There's a tank in the underbelly of the airplane which stores all the waste and then emptied at the next airport. Ask AnswerParty!
A public toilet (also called a bathroom, restroom, latrine, comfort room, powder room, toilet room, washroom, water closet, W.C., public lavatory, lav, convenience) is a room or small building containing one or more toilets and possibly also urinals which is available for use by the general public, or in a broader meaning of "public", by customers of other services. Public toilets are commonly separated by gender into male and female facilities, although some can be unisex, particularly the smaller or single occupancy types. Increasingly, public toilets incorporate accessible toilets and features to cater for people with disabilities.
Public toilets may be unattended or be staffed by a janitor (possibly with a separate room), or attendant, provided by the local authority or the owner of the larger building. In many cultures, it is customary to tip the attendant, while other public toilets may charge a small fee for entrance, sometimes through use of a coin operated turnstile. Some venues such as nightclubs may feature a grooming service provided by an attendant in the toilet.
Appropriate technology is an ideological movement (and its manifestations) originally articulated as "intermediate technology" by the economist Dr. Ernst Friedrich "Fritz" Schumacher in his influential work, Small is Beautiful. Though the nuances of appropriate technology vary between fields and applications, it is generally recognized as encompassing technological choice and application that is small-scale, decentralized, labor-intensive, energy-efficient, environmentally sound, and locally controlled. Both Schumacher and many modern-day proponents of appropriate technology also emphasize the technology as people-centered.
Appropriate technology is most commonly discussed in its relationship to economic development and as an alternative to transfers of capital-intensive technology from industrialized nations to developing countries. However, appropriate technology movements can be found in both developing and developed countries. In developed countries, the appropriate technology movement grew out of the energy crisis of the 1970s and focuses mainly on environmental and sustainability issues.
Toilets in Japan
A flush toilet is a toilet that disposes of human waste by using water to flush it through a drainpipe to another location. Flushing mechanisms are found more often on western toilets (used in the sitting position), but many squat toilets also are made for automated flushing. Modern toilets incorporate an "S", "U", "J", or "P" shaped bend that causes the water in the toilet bowl to collect and act as a seal against sewer gases. Since flush toilets are typically not designed to handle waste on site, their drain pipes must be connected to waste conveyance and waste treatment systems. A flush toilet may be euphemistically called a lavatory, a bog (UK), a pot (USA), a loo, a john, a water closet (abbreviated "W.C."), or simply "toilet".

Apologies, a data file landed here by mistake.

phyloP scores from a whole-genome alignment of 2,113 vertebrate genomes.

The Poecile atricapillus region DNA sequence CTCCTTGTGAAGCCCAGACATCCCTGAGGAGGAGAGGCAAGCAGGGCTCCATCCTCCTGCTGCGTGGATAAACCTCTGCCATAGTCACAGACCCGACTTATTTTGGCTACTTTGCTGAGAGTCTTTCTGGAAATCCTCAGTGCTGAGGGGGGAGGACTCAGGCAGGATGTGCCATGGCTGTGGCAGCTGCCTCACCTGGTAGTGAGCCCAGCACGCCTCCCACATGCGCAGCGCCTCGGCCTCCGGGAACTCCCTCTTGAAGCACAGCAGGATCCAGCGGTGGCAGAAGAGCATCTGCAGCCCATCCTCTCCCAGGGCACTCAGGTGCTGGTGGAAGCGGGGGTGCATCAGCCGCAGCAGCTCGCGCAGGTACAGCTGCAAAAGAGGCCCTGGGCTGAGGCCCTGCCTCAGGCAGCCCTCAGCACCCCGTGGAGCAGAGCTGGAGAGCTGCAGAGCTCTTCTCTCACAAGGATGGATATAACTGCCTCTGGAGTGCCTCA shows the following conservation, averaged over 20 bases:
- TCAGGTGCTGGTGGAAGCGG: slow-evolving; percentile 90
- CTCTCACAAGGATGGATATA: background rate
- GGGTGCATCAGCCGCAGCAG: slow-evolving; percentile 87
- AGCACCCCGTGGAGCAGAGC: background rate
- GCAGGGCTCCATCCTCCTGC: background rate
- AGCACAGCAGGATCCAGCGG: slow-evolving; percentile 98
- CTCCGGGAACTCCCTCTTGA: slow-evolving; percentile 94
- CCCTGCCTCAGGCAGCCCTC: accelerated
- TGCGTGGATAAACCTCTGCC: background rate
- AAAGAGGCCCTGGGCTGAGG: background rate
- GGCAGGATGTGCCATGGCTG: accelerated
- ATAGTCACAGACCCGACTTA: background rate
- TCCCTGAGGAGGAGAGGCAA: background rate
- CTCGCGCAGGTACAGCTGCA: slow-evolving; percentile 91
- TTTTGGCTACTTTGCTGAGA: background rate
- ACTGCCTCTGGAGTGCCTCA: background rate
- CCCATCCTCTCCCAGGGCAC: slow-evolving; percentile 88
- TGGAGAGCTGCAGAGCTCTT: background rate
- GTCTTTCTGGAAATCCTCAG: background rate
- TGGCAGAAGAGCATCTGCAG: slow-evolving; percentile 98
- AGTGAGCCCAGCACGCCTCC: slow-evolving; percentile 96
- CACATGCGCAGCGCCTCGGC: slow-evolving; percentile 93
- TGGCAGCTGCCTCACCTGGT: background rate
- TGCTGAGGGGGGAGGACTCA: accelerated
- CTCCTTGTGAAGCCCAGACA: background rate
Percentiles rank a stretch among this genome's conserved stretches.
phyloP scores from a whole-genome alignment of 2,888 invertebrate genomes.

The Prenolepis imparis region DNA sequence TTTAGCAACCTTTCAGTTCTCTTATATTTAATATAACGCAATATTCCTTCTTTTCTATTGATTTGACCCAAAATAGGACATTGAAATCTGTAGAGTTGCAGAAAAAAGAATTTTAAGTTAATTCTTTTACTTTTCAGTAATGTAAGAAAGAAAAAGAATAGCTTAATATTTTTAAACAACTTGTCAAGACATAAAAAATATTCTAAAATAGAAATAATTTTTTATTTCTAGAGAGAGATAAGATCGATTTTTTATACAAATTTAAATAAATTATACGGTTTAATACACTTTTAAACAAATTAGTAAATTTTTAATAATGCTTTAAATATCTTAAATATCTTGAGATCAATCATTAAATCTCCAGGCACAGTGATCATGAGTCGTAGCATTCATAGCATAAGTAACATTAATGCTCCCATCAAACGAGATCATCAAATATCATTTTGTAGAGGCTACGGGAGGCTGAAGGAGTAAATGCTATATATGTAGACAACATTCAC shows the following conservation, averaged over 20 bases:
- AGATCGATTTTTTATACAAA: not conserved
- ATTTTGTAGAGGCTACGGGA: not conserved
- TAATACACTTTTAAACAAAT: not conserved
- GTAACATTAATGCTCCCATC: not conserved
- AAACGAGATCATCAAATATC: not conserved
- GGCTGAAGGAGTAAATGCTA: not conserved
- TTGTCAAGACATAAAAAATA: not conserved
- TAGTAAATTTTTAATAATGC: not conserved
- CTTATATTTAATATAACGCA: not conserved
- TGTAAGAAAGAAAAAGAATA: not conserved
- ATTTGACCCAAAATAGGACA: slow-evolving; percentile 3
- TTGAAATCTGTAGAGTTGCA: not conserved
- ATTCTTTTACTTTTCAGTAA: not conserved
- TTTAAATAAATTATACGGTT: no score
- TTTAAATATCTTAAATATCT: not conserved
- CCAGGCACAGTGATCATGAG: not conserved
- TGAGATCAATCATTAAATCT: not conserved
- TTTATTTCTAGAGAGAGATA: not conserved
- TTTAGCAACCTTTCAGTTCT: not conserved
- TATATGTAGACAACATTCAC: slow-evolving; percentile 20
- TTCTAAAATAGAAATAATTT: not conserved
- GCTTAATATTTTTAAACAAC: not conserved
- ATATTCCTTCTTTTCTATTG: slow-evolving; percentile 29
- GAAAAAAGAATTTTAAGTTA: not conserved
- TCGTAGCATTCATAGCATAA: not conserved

Toilets in Japan are generally more sophisticated than toilets in other developed nations. There are two styles of toilets commonly found in Japan; the oldest type is a simple squat toilet, which is still somewhat common in public conveniences. After World War II, modern Western-type flush toilets and urinals became common. The current state of the art for Western-style toilets is the bidet toilet, which, as of March 2010, is installed in 72% of Japanese households. In Japan, these bidets are commonly called washlets, a brand name of Toto Ltd., and include many advanced features rarely seen outside of Asia. The feature set commonly found on washlets are anus washing, bidet washing, seat warming, and deodorization.
In journalism, a human interest story is a feature story that discusses a person or people in an emotional way. It presents people and their problems, concerns, or achievements in a way that brings about interest, sympathy or motivation in the reader or viewer.
Human interest stories may be "the story behind the story" about an event, organization, or otherwise faceless historical happening, such as about the life of an individual soldier during wartime, an interview with a survivor of a natural disaster, a random act of kindness or profile of someone known for a career achievement.